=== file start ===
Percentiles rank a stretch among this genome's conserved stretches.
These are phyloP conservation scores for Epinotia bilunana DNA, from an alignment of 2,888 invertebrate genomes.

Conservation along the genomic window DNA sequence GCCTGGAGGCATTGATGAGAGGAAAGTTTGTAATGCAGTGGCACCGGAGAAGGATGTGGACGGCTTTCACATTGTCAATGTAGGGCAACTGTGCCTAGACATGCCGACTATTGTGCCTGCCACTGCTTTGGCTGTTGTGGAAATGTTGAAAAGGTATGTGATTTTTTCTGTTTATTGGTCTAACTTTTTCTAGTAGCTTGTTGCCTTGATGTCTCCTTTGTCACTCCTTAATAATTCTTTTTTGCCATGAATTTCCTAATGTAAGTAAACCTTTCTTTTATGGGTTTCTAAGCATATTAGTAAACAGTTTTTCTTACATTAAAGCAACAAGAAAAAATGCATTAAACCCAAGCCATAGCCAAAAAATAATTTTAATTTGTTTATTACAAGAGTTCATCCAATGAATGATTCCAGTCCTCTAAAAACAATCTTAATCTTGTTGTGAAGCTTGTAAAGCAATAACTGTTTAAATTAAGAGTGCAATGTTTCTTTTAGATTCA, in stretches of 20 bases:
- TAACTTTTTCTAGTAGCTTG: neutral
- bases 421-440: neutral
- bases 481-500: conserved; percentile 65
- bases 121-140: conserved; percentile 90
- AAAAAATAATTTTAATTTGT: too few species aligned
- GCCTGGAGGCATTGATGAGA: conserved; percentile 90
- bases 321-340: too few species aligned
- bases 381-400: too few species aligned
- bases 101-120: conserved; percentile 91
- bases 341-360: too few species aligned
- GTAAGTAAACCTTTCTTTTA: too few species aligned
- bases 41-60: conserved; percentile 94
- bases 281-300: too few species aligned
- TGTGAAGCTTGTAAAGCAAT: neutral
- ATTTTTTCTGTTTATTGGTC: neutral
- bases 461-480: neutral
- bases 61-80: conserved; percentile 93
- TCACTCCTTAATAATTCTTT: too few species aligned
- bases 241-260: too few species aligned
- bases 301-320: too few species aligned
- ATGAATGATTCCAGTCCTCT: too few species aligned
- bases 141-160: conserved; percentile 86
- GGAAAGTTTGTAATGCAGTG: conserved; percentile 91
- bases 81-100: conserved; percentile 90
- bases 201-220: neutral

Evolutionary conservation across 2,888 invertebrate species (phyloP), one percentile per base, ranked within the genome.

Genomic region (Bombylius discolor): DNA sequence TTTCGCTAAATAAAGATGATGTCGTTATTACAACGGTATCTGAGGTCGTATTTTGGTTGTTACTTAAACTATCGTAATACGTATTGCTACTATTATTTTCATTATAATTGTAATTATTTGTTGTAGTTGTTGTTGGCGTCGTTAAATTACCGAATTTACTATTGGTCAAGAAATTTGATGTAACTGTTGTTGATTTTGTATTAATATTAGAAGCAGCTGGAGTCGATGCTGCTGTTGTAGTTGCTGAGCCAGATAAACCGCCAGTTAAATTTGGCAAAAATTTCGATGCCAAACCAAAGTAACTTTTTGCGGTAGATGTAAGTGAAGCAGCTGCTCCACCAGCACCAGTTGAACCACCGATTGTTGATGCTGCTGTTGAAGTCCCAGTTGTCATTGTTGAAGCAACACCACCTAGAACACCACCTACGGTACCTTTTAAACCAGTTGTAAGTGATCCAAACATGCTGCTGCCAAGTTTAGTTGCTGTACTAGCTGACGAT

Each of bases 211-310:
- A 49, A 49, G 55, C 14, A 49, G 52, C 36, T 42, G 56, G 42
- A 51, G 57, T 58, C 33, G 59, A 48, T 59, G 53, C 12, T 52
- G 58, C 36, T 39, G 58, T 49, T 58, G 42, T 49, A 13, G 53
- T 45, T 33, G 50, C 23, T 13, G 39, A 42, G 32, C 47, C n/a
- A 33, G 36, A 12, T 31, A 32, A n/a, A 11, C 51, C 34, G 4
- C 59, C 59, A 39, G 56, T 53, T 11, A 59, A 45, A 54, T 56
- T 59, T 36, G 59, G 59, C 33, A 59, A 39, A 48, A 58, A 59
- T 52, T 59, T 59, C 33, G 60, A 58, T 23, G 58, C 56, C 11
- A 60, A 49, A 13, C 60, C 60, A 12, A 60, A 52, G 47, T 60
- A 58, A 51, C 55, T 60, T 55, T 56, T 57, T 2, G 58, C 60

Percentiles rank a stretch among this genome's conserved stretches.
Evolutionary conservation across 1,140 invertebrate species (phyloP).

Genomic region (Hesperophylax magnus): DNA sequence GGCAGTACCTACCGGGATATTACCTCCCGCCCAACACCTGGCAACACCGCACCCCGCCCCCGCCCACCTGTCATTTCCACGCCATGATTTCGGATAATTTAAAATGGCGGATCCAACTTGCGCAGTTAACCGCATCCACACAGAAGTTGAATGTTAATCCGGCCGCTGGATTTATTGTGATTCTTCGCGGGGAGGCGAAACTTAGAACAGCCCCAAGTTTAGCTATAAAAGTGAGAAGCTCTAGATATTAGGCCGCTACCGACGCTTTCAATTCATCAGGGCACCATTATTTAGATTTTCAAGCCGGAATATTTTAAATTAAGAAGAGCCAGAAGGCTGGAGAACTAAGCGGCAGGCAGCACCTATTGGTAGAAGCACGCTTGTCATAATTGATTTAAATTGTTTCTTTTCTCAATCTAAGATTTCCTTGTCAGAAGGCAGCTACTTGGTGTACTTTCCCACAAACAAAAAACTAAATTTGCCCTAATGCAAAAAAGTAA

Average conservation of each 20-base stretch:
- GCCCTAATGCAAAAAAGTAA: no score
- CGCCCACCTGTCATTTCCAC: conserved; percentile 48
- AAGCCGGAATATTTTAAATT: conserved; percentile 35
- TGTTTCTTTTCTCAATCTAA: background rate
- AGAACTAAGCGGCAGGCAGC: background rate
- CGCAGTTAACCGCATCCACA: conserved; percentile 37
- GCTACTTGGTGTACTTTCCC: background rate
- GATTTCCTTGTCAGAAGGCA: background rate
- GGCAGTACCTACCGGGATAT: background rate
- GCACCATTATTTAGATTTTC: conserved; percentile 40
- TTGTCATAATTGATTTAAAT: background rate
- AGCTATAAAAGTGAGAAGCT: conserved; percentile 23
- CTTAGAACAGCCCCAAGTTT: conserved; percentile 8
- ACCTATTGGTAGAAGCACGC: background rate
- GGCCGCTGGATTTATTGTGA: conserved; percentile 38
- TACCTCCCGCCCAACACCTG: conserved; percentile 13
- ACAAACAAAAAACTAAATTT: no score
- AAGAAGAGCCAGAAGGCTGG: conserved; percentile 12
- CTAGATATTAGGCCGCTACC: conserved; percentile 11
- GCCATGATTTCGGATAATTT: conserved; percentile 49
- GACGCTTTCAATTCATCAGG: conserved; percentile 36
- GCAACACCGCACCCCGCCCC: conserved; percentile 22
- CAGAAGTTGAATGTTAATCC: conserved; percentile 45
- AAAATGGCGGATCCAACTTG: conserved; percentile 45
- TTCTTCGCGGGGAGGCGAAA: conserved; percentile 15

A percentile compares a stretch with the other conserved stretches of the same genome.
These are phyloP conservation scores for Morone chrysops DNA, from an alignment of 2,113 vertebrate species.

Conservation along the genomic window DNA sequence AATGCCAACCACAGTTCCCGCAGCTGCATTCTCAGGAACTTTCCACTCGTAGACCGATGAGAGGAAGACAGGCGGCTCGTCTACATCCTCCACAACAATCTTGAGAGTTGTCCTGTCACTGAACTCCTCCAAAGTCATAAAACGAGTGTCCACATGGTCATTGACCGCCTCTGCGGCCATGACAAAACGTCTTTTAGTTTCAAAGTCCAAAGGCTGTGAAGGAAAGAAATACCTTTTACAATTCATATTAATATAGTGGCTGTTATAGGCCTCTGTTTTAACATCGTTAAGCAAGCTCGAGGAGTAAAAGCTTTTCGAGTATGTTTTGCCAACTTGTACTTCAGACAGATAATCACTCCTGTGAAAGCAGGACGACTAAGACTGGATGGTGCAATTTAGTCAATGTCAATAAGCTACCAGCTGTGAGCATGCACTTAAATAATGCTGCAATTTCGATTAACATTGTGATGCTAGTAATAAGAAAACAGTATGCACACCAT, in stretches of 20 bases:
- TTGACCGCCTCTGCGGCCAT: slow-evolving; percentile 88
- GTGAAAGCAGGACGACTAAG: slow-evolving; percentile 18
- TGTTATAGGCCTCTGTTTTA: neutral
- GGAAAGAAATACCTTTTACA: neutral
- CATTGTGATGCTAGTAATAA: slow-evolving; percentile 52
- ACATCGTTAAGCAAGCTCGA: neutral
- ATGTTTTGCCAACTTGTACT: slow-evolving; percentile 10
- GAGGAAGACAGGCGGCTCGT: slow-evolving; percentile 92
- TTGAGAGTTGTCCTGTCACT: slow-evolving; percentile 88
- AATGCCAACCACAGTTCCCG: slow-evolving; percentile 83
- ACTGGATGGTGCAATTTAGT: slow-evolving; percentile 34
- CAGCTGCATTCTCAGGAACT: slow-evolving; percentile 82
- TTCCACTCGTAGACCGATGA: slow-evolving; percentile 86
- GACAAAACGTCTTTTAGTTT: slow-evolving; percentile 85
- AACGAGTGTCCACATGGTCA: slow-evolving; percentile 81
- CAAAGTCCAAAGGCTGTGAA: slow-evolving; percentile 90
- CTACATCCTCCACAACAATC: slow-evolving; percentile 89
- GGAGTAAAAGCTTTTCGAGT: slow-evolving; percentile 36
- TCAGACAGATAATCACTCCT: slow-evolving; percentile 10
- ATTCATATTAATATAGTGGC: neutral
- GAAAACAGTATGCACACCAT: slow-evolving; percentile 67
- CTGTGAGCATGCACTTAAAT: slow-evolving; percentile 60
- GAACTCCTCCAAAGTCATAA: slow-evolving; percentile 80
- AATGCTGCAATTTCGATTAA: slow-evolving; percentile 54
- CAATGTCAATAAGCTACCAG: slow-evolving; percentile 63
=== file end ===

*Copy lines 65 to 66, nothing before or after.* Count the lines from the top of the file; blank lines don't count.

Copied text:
- GCCATGATTTCGGATAATTT: conserved; percentile 49
- GACGCTTTCAATTCATCAGG: conserved; percentile 36